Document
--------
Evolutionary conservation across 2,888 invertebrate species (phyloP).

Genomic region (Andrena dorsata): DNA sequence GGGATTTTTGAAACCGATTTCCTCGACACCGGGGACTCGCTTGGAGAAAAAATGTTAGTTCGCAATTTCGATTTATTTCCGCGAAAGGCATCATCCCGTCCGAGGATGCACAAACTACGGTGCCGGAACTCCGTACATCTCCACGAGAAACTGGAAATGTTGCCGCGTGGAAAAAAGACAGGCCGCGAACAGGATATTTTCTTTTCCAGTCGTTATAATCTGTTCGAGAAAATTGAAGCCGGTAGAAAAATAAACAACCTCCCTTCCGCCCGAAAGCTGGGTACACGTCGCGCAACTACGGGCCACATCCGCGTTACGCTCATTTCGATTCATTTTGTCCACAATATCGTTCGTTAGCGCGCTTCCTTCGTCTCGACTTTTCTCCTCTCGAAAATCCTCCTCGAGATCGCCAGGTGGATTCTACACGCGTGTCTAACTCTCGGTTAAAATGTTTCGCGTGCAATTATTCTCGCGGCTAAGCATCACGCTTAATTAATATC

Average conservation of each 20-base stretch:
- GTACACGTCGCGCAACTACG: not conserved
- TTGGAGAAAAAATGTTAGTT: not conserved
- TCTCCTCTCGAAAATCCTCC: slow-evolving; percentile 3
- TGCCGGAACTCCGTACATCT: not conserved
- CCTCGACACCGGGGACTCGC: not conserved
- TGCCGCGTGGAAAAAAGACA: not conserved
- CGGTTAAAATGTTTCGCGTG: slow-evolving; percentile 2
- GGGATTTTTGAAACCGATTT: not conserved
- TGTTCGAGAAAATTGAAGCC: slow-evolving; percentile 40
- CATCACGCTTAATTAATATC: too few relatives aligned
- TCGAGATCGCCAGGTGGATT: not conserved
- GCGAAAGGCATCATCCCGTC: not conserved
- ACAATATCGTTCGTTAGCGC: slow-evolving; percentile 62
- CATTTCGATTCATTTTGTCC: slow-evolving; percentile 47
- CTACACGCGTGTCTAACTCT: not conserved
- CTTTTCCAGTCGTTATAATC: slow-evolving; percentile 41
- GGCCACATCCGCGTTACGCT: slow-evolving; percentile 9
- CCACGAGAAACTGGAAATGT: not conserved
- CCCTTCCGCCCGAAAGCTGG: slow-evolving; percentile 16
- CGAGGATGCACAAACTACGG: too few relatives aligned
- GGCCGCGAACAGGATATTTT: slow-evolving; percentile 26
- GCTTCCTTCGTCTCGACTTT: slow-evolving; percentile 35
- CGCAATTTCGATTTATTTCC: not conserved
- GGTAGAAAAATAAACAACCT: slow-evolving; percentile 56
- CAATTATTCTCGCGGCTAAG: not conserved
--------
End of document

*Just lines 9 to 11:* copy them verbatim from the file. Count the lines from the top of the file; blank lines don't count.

- TGCCGCGTGGAAAAAAGACA: not conserved
- CGGTTAAAATGTTTCGCGTG: slow-evolving; percentile 2
- GGGATTTTTGAAACCGATTT: not conserved